Towlines require casters that will not slide laterally, can endure high speeds and can withstand the heat generated by high-speed towing.
2 awesome solutions for towline applications are our CC Apex wheel paired with the CC Alpha Kingpinless Swivel Rig, as well as our CC Stark line of casters.
CASTERS’ ROLE IN FORKLIFT-FREE INITIATIVES
We explained casters’ role in forklift-free initiatives in our October, 2017 post: Factors to Consider in Choosing Casters for Forklift-Free Initiatives
The forklift-free initiative underway at many manufacturing plants is intended to boost safety and production rate. Despite the United States having some of the most strict health and safety standards in the world, the country still sees over 20,000 people in the hospital every three days due to injuries caused by forklift accidents. In order to help your organization to reduce costs and increase efficiency, we detail factors to consider in choosing casters for forklift-free initiatives.” –
When deciding to take on a fork-free initiative, an organization most commonly implements a tugger cart system and/or carts that are manually pushed and pulled – both of which operate on casters. In our November, 2017 post Forklift-free Initiative: Using Casters to Pull Towards Lean, we consider the ramifications of implementing an improper caster: A forklift-free system improves efficiencies of moving materials within the plant. Dollies need to bring active parts and kits to the assembly line. All these dollies are moving on industrial casters, making casters one of the most significant investments of material handling carts. Purchasing an incorrect caster for a dolly can lead to decreased business profits by:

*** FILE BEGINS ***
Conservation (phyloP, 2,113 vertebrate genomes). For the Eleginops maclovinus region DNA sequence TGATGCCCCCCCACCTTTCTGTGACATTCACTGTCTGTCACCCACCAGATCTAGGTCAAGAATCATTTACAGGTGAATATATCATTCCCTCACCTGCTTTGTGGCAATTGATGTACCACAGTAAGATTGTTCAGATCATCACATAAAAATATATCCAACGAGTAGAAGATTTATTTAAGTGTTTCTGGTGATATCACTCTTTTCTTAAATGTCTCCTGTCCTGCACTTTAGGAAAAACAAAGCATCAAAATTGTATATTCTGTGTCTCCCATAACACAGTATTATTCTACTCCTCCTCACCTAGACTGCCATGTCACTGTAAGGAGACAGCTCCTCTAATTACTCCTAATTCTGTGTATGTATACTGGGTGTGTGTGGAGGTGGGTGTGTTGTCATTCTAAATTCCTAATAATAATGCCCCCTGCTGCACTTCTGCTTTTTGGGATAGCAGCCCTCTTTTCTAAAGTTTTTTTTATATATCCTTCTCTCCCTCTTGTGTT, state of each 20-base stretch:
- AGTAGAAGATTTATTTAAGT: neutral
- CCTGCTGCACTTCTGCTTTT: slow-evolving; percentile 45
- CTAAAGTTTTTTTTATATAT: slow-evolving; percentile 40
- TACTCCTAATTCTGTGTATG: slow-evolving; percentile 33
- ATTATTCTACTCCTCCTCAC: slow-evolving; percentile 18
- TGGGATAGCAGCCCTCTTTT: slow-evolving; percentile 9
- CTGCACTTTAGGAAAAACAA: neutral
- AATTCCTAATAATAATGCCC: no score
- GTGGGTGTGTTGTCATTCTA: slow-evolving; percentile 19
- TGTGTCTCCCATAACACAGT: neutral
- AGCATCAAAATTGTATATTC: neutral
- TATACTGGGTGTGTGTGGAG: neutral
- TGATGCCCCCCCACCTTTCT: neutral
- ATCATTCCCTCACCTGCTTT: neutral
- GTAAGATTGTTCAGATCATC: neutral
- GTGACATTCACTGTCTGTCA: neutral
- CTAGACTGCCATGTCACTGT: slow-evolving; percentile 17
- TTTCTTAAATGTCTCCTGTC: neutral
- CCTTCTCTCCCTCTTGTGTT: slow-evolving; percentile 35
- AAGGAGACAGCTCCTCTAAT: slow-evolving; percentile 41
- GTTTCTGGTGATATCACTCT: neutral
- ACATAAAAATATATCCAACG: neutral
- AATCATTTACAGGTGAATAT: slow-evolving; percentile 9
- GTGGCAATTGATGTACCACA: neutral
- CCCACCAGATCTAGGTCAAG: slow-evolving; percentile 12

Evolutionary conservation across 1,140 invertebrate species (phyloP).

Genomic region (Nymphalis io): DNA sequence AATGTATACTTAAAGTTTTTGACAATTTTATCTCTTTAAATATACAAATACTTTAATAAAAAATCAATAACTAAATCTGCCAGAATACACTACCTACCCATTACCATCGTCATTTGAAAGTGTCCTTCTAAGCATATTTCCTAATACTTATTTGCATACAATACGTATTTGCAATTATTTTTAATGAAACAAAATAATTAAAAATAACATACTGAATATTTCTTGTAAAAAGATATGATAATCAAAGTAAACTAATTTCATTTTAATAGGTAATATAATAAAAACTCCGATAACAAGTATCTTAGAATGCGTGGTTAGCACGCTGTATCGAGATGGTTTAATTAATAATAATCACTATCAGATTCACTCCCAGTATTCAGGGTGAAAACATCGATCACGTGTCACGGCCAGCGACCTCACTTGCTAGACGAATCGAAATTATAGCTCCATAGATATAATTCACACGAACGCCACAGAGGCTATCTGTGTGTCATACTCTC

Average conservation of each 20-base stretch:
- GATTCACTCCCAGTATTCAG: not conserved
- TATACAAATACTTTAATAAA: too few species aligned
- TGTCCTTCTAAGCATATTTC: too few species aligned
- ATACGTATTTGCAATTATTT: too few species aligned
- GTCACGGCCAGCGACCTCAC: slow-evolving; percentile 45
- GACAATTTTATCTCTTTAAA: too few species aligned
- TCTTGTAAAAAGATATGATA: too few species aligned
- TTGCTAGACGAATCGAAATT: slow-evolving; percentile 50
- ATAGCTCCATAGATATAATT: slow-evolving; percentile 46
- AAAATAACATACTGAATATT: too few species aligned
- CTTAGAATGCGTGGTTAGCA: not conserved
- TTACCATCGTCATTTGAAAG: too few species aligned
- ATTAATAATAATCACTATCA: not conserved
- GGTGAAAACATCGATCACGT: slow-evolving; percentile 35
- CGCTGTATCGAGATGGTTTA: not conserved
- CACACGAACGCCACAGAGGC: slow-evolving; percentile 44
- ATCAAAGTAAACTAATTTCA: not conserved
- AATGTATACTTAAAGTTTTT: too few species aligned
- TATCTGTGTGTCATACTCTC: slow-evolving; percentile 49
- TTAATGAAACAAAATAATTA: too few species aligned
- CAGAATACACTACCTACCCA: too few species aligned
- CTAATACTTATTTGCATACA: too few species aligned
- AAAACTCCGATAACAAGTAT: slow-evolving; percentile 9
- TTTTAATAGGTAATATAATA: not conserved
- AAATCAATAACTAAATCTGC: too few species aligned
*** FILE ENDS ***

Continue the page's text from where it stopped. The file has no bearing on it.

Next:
- Carts being taken out of circulation
- Slowing down production
- Increasing MRO (maintenance, repair and operating supply) expense
A caster’s overall value is measured by its Total Cost of Ownership (TCO) rather than its initial cost. Casters with low total cost of ownership can prevent overspending, returns, or frequent repurchasing. Casters with high total cost of ownership may cause downtime maintenance and pricey rework.
Both the CC Apex and CC Peak are excellent examples of reaping amazing value beyond the initial cost. The CC Apex has proven to handle high load capacities, reject debris and maintain grip in a towline. The CC Peak offers industry-leading performance to towing applications. Unlike kingpin or kingpinless rigs, CC Peak’s construction allows for even dispersion of load to reduce push-pull efforts by 25-50%. The CC Apex and CC Peak both have a low TCO with benefits of:
- Less downtime
- Fewer production interruptions
- Maximizing production capacity
HOW CASTERS CAN AFFECT MAINTENANCE AND REPAIR FREQUENCY
To save time and money for our clients in the long run, Caster Connection places a large focus on Total Cost of Ownership(TCO) when providing solutions. From our January, 2016 blog post Cost Deployment Modeling for Casters:
Initial Cost vs. Total Cost of Ownership When a company is choosing casters for their application, Total Cost of Ownership must be taken into consideration. High-quality products perform better and last longer, and can be defined by their opportunity costs, demonstrated by less downtime, fewer production interruptions, and maximized production capacity to increase profits.
Caster Connection Director of Business Development Eric Hassen expounds upon this point in a May, 2017 interview:
Can you talk about Cost Deployment and how it can relate to casters? EH: The main objective of cost deployment in regards to material handling, and specifically casters, is to identify problems that increase costs, so the issues can be resolved quickly and effectively while maintaining a balance of quality. Increasing costs from a poor caster can materialize as downtime of the dolly (i.e. tens of thousands of dollars per minute), cost of repair (i.e. caster replacement cost) and labor cost. When choosing the correct caster for each application, our goal is to minimize these costs. Caster Connection provides the expertise needed to make an educated decision and consults each client per application to provide the solution necessary in order to capitalize and maximize the WCM pillars of Cost Deployment and Total Cost of Ownership.” Downtime Cost = # of people waiting * Downtime * Man hour cost Cost of mechanic repair = # of people repairing * Repair time * Man hour cost Cost of rework = # of people reworking * Rework time * Man hour cost